the coast or in the countryside. Long, light evenings can be spent outdoors and the smell of
barbeque smoke fills the air. On the farm, you’ll see sheep and cows out to grass, enjoying the sunshine

Muck heaps that have accumulated over the winter are now being spread back onto the fields as
fertilizer, and it’s lamb shearing season, so woolly sheep lose their warm coats.

The first cut of hay is cut in June, and winter barley will be in full ear and ripening ready to cut. Grains,
once ground, provide us with flour for bread and biscuits.

The pods of oil seed rape are now ready for harvest. Oil seed rape provides us with vegetable oil and is
widely used in processed foods.

After winter barley, winter oats are the next cereal to be cut.

Straw is an important by-product of the arable farms of eastern areas and much is transported westwards
each year to livestock producing regions

Sweet corn, onions and black cherries are now ready, as well as British strawberries. Make sure you
‘pick your own’ at local farms - it’s a great way to see how fruit is grown, and somehow it makes the fruit
taste that much better.

ALSO IN SEASON
Vegetables

Asparagus. Aubergines. Beans. Beetroot. Broccoli. Cabbage. Carrots. Cauliflower. Celeirac. Chard.
Courgettes. Cress. Cucumber. Fennel. Garlic. Globe Artichoke. Kohl Rabi. Lettuce. Marrow. Mushrooms.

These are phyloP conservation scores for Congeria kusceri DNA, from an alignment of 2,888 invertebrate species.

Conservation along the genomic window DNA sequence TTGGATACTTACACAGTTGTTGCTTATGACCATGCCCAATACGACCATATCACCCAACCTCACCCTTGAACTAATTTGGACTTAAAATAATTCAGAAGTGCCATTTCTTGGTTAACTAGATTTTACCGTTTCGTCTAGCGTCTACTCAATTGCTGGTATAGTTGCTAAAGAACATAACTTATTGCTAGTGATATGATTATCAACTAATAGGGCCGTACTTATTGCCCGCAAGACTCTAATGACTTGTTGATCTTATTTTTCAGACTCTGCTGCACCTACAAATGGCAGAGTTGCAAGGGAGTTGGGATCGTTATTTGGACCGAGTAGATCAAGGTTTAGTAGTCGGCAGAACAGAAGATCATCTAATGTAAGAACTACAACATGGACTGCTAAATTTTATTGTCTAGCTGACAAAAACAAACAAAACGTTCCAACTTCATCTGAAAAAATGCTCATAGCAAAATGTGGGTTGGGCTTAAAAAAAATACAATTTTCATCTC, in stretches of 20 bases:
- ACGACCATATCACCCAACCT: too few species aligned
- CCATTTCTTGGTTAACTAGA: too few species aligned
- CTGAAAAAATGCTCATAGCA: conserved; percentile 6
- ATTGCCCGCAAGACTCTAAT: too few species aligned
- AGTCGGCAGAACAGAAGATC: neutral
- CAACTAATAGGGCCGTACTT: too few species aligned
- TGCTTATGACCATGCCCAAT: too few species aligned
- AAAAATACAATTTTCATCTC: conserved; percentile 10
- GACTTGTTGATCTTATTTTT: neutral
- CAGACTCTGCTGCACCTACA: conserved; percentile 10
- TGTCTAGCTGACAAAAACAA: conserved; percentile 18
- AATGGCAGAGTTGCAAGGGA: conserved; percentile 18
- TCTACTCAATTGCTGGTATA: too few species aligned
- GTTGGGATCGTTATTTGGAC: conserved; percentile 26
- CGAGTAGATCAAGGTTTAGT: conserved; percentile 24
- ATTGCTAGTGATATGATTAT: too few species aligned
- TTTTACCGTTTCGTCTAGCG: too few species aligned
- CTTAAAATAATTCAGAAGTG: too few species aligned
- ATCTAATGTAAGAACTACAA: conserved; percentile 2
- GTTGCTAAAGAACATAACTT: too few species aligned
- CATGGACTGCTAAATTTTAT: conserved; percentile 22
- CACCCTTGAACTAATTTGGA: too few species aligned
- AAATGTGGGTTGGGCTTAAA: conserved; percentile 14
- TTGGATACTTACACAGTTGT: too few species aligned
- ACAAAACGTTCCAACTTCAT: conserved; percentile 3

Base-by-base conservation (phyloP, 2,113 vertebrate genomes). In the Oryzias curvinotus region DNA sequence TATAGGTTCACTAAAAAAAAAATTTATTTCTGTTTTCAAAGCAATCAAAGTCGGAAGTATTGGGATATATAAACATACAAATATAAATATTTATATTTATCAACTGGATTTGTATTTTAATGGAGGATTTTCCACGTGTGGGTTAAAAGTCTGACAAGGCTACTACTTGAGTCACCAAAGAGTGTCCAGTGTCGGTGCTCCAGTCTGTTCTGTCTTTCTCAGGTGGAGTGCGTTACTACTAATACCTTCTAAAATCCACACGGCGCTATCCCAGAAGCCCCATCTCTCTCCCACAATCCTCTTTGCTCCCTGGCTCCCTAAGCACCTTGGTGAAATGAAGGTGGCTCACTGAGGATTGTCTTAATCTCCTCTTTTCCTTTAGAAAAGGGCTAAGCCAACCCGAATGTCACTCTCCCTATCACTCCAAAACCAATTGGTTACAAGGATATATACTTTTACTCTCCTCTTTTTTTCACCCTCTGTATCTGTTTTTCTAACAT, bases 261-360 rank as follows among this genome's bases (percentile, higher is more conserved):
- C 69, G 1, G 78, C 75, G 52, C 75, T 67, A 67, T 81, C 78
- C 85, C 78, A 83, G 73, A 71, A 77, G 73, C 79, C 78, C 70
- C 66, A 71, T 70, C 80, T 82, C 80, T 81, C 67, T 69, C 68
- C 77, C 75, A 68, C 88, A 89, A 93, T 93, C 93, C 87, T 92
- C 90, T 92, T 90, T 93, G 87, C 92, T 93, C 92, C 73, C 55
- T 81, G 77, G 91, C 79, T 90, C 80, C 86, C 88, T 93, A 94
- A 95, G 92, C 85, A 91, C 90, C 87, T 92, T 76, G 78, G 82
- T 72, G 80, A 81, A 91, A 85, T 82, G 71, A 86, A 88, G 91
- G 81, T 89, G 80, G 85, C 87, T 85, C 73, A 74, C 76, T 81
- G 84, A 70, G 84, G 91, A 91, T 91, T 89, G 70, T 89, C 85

New Potatoes. Onions. Peas. Potatoes. Radishes. Peppers. Red Cabbage. Rhubarb. Rocket Lettuce.
Runner Beans. Spinach. Squash. Spring Onions. Sweetcorn. Tomatoes. Turnips.

Fruit

Blackberries. Blackcurrants. Blueberries. Cherries. Figs. Gooseberries. Grapes. Loganberry. Medlar. Melon.
Peaches. Plums. Raspberries. Redcurrants. Strawberries. Whitecurrant. Woods Strawberries.
Dudley’s Free Range Eggs Starter
Nestled in the heart of rural Norfolk – between Thetford and Norwich – is where you’ll find Lyng Farm,
home to three breeds of free range laying hens.

Lyng farm started with 16,000 hens six years ago and have now grown the business to 80,000 hens. They
produce and supply free range eggs to local customers throughout East Anglia
ensuring freshness. The main bulk of their eggs go to a local packing centre in Attleborough, Anglian
Free Range Eggs Ltd, who supply local East Anglian retailers reducing food miles considerably. All feed is
sourced from a local mill only eight miles from the farm, ensuring their carbon footprint is kept as low as
possible.
They make sure their hens are as happy as they can be and believe that happy hens produce tastier
eggs. Hens are free to roam in 80 acres of pasture, planted with some 8,000 native deciduous trees.
Additional cover is provided for the hens by man-made shelters dotted across the range as well as
perches, swings and sandpits to keep the hens occupied. Inside the hen houses, the birds have
continual access to feed and water and areas to dust bathe and perching where they can rest. The hen
houses have pop holes which allow entry to fields in which to range by day. These pop holes close at
night to protect birds from predators.

DID YOU KNOW?


Egg yolks are one
of the few foods that Chris & Tarryn’s Egg Salad